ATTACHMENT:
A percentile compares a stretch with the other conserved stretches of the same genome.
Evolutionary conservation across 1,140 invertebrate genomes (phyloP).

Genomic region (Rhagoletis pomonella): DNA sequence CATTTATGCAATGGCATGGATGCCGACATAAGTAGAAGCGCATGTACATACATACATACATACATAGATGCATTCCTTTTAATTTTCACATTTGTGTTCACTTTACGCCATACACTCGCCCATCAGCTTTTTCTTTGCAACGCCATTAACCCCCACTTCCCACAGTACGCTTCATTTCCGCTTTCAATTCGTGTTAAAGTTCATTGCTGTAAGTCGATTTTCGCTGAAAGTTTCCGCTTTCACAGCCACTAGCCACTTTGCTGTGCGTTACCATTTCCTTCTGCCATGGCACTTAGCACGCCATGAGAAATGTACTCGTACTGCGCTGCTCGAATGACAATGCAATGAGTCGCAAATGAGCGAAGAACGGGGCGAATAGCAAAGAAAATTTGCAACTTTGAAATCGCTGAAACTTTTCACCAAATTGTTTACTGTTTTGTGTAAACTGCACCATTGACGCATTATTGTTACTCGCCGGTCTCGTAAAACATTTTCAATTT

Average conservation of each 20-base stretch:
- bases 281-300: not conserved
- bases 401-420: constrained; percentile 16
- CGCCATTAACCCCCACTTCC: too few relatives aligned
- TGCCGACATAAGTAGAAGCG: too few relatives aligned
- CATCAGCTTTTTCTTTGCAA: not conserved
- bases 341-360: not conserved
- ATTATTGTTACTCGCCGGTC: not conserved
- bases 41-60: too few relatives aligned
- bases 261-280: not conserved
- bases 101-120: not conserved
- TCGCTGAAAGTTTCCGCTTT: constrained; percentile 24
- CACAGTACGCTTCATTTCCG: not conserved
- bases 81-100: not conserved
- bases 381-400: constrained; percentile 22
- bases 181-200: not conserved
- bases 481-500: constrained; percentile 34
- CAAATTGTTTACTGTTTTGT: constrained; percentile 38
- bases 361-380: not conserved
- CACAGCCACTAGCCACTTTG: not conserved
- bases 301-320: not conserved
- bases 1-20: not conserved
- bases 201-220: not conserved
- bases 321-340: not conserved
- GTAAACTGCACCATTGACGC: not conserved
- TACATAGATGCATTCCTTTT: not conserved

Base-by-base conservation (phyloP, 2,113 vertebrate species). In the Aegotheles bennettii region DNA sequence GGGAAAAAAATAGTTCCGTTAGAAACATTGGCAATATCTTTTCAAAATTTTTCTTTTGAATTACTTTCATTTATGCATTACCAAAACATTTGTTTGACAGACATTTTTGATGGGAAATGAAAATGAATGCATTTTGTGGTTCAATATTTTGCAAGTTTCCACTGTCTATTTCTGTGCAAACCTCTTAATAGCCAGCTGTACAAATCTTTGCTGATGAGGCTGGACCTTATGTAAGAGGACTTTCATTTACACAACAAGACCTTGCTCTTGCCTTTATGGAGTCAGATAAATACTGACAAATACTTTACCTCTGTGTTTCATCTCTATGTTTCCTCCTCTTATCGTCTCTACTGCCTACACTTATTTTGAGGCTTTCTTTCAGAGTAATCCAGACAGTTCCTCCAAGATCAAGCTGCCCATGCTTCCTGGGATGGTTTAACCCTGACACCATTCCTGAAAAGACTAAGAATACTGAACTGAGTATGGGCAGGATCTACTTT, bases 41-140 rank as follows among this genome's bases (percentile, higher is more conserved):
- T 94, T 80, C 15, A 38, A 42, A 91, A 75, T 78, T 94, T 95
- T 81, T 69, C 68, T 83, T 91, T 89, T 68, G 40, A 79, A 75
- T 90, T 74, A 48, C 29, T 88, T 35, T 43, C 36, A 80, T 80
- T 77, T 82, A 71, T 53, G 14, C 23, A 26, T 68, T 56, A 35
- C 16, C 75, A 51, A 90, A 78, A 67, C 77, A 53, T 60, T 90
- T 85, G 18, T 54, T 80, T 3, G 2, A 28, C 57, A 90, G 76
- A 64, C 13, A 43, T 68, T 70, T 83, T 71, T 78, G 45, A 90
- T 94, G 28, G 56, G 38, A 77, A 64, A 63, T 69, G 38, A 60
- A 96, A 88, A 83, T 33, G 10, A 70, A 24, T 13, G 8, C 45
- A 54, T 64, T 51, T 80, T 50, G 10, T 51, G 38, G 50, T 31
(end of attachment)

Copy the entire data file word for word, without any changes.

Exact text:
A percentile compares a stretch with the other conserved stretches of the same genome.
Evolutionary conservation across 1,140 invertebrate genomes (phyloP).

Genomic region (Rhagoletis pomonella): DNA sequence CATTTATGCAATGGCATGGATGCCGACATAAGTAGAAGCGCATGTACATACATACATACATACATAGATGCATTCCTTTTAATTTTCACATTTGTGTTCACTTTACGCCATACACTCGCCCATCAGCTTTTTCTTTGCAACGCCATTAACCCCCACTTCCCACAGTACGCTTCATTTCCGCTTTCAATTCGTGTTAAAGTTCATTGCTGTAAGTCGATTTTCGCTGAAAGTTTCCGCTTTCACAGCCACTAGCCACTTTGCTGTGCGTTACCATTTCCTTCTGCCATGGCACTTAGCACGCCATGAGAAATGTACTCGTACTGCGCTGCTCGAATGACAATGCAATGAGTCGCAAATGAGCGAAGAACGGGGCGAATAGCAAAGAAAATTTGCAACTTTGAAATCGCTGAAACTTTTCACCAAATTGTTTACTGTTTTGTGTAAACTGCACCATTGACGCATTATTGTTACTCGCCGGTCTCGTAAAACATTTTCAATTT

Average conservation of each 20-base stretch:
- bases 281-300: not conserved
- bases 401-420: constrained; percentile 16
- CGCCATTAACCCCCACTTCC: too few relatives aligned
- TGCCGACATAAGTAGAAGCG: too few relatives aligned
- CATCAGCTTTTTCTTTGCAA: not conserved
- bases 341-360: not conserved
- ATTATTGTTACTCGCCGGTC: not conserved
- bases 41-60: too few relatives aligned
- bases 261-280: not conserved
- bases 101-120: not conserved
- TCGCTGAAAGTTTCCGCTTT: constrained; percentile 24
- CACAGTACGCTTCATTTCCG: not conserved
- bases 81-100: not conserved
- bases 381-400: constrained; percentile 22
- bases 181-200: not conserved
- bases 481-500: constrained; percentile 34
- CAAATTGTTTACTGTTTTGT: constrained; percentile 38
- bases 361-380: not conserved
- CACAGCCACTAGCCACTTTG: not conserved
- bases 301-320: not conserved
- bases 1-20: not conserved
- bases 201-220: not conserved
- bases 321-340: not conserved
- GTAAACTGCACCATTGACGC: not conserved
- TACATAGATGCATTCCTTTT: not conserved

Base-by-base conservation (phyloP, 2,113 vertebrate species). In the Aegotheles bennettii region DNA sequence GGGAAAAAAATAGTTCCGTTAGAAACATTGGCAATATCTTTTCAAAATTTTTCTTTTGAATTACTTTCATTTATGCATTACCAAAACATTTGTTTGACAGACATTTTTGATGGGAAATGAAAATGAATGCATTTTGTGGTTCAATATTTTGCAAGTTTCCACTGTCTATTTCTGTGCAAACCTCTTAATAGCCAGCTGTACAAATCTTTGCTGATGAGGCTGGACCTTATGTAAGAGGACTTTCATTTACACAACAAGACCTTGCTCTTGCCTTTATGGAGTCAGATAAATACTGACAAATACTTTACCTCTGTGTTTCATCTCTATGTTTCCTCCTCTTATCGTCTCTACTGCCTACACTTATTTTGAGGCTTTCTTTCAGAGTAATCCAGACAGTTCCTCCAAGATCAAGCTGCCCATGCTTCCTGGGATGGTTTAACCCTGACACCATTCCTGAAAAGACTAAGAATACTGAACTGAGTATGGGCAGGATCTACTTT, bases 41-140 rank as follows among this genome's bases (percentile, higher is more conserved):
- T 94, T 80, C 15, A 38, A 42, A 91, A 75, T 78, T 94, T 95
- T 81, T 69, C 68, T 83, T 91, T 89, T 68, G 40, A 79, A 75
- T 90, T 74, A 48, C 29, T 88, T 35, T 43, C 36, A 80, T 80
- T 77, T 82, A 71, T 53, G 14, C 23, A 26, T 68, T 56, A 35
- C 16, C 75, A 51, A 90, A 78, A 67, C 77, A 53, T 60, T 90
- T 85, G 18, T 54, T 80, T 3, G 2, A 28, C 57, A 90, G 76
- A 64, C 13, A 43, T 68, T 70, T 83, T 71, T 78, G 45, A 90
- T 94, G 28, G 56, G 38, A 77, A 64, A 63, T 69, G 38, A 60
- A 96, A 88, A 83, T 33, G 10, A 70, A 24, T 13, G 8, C 45
- A 54, T 64, T 51, T 80, T 50, G 10, T 51, G 38, G 50, T 31